Can China sustain transformation?
China’s development model based on rapid urbanisation powered by strong industrial support has made the country the world’s second largest economy. While its economic forecasts show further prosperity, lifestyle in China is undergoing a fast transformation.
Millions are migrating to cities from villages and the size of cities is growing massively and pumping huge earning to the national exchequer. This is certainly something that Bangladesh should closely watch for its own benefit.
According to government officials, on an average, 80 villages are disappearing every day out of a few hundred thousands because of the migration and also because of assimilation of the villages into the cities.
And there is no stopping since it is the government policy that the rate of urbanisation should hit 70 per cent by 2030 from 51 per cent now. The present rate, the Chinese government believes, is too low.
“You can see that young men are no longer willing to live in the villages. They are coming to the cities and the villages are increasingly being populated by women, children and old people,” said Fan Jida, specialist on reforms and economics of the China National School of Administration.
If rural outflow continues, will it not harm agriculture and thus jeopardise food security?
According to Fan Jida, this question is currently being debated at academic level. “If every Chinese ate one more egg, the entire Brazil could not produce that much. Therefore, we attach high importance to food security,” he said.
“China cannot afford a mistake in the area of food security. But we forecast that even if we attain 70 per cent urbanisation rate two decades later, we will still have 400 million people living in rural areas due to population growth,” he added.“And then if the population declines further, China will turn to a centralised agriculture production. Then one household may have several
hundred hectares of land for better production,” Jida noted.
According to Tan Weiping, director general of the State Council Leading Group Office for Poverty Alleviation and Development, China, the agricultural land is protected by the law from being used for any other purpose. There are 1.8 billion Chine units or MU of land. Each MU is equivalent to 666 square metres.
Population boom in the large cities also has other pitfalls, demanding the government redesign its urban planning again and again. The remedial plans can be environmentally devastating.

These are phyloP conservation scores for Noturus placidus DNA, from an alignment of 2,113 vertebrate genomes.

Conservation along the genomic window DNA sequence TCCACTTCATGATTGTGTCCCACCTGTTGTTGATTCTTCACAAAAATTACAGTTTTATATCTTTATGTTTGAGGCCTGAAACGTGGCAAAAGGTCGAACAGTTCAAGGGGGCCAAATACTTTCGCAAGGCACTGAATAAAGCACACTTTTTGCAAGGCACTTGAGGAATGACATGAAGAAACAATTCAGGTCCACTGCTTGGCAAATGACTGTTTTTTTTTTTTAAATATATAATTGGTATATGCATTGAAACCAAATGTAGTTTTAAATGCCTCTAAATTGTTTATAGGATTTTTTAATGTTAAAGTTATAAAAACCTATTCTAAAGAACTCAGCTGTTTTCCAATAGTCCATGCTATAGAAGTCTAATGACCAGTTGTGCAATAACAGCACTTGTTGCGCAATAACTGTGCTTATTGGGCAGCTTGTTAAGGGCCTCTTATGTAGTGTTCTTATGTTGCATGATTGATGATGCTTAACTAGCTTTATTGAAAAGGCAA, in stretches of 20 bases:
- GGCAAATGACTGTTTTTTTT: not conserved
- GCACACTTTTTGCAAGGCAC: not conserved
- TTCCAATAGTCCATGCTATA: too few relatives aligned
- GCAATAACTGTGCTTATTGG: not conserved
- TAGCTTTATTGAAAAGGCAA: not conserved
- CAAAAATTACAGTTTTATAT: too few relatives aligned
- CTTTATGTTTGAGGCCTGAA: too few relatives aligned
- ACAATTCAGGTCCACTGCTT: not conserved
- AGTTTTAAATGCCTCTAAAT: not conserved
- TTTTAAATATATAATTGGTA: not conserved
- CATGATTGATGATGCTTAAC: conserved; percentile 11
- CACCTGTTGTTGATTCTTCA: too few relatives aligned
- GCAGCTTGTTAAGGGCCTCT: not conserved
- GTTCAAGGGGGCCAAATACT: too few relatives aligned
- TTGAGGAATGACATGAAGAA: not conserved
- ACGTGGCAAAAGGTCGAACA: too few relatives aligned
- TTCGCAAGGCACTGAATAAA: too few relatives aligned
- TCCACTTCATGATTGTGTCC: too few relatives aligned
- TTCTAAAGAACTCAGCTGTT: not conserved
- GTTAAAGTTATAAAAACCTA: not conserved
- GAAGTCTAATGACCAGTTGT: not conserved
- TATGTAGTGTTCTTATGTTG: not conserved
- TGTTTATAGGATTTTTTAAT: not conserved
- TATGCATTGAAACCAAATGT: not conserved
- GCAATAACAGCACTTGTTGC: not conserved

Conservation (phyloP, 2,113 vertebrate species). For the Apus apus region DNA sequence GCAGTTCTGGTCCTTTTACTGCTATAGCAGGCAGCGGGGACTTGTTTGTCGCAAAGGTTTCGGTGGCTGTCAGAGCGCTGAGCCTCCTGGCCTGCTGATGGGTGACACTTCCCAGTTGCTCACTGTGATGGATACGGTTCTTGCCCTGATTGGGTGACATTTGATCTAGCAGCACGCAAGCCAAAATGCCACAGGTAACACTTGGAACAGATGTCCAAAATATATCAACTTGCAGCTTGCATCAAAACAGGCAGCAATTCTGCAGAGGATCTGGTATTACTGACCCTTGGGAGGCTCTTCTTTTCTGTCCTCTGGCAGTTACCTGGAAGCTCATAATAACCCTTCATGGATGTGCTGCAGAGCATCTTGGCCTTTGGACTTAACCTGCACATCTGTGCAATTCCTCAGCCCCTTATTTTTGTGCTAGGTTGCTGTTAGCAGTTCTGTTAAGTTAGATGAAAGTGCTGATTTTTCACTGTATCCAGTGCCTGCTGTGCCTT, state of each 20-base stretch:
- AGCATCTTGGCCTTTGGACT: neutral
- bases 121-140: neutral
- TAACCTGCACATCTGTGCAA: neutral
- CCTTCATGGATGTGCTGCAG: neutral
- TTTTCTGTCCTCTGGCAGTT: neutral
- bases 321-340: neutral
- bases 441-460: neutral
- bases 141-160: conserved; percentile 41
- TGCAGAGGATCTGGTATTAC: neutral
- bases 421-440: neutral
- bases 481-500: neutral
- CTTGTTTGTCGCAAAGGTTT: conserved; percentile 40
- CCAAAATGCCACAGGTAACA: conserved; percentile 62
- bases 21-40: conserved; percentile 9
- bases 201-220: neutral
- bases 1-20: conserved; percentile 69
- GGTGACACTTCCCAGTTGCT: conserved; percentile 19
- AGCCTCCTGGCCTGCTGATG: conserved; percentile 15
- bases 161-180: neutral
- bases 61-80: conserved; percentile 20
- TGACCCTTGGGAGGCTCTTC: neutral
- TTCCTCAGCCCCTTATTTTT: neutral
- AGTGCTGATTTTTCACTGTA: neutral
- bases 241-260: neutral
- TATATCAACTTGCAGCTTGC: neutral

For instance, for a city of 30 million people, Beijing has a serious water crisis. To reduce this crisis, China is spending billions of dollars to divert the Yangse River to Beijing. This river originates from the Himalayas and meets the sea near Shanghai. The diversion will benefit several cities.
“But there will be a negative environmental impact on the people in the lower riparian areas due to this diversion. But many provinces will be benefited by it,” said Fan Jida, during a discussion with a delegation of Bangladesh’s ruling Awami League party, in Beijing.
Of the 650 cities in China, 400 lacks adequate water supply and for more than one-fourth, the crisis is acute.
In addition to this, China is also witnessing a massive real estate growth. Anyone visiting the country will notice dozens of high-rise buildings in newly developed areas in a city. While these apartment complexes are costly, these are quickly being sold out. But many people are buying them as investments.
Officials say there are now three million apartments in China which are not being occupied. These are being purchased by hoarders, who are counting on better days to sell them out at much higher prices.
The Awami League central committee delegation headed by Akhtaruzzaman included lawmaker Khalid Mahmood Chowdhury, Badiuzzaman Bhuiyan, Ashim Kumar Ukil, Afzal Hossain, Sujit Roy Nandi, Mohammad Aminul Islam and AKM Enamul Hoque Shamim.
They exchanged views with Chinese counterparts on poverty alleviation measures in Bangladesh.—Asia News Network / The Daily Star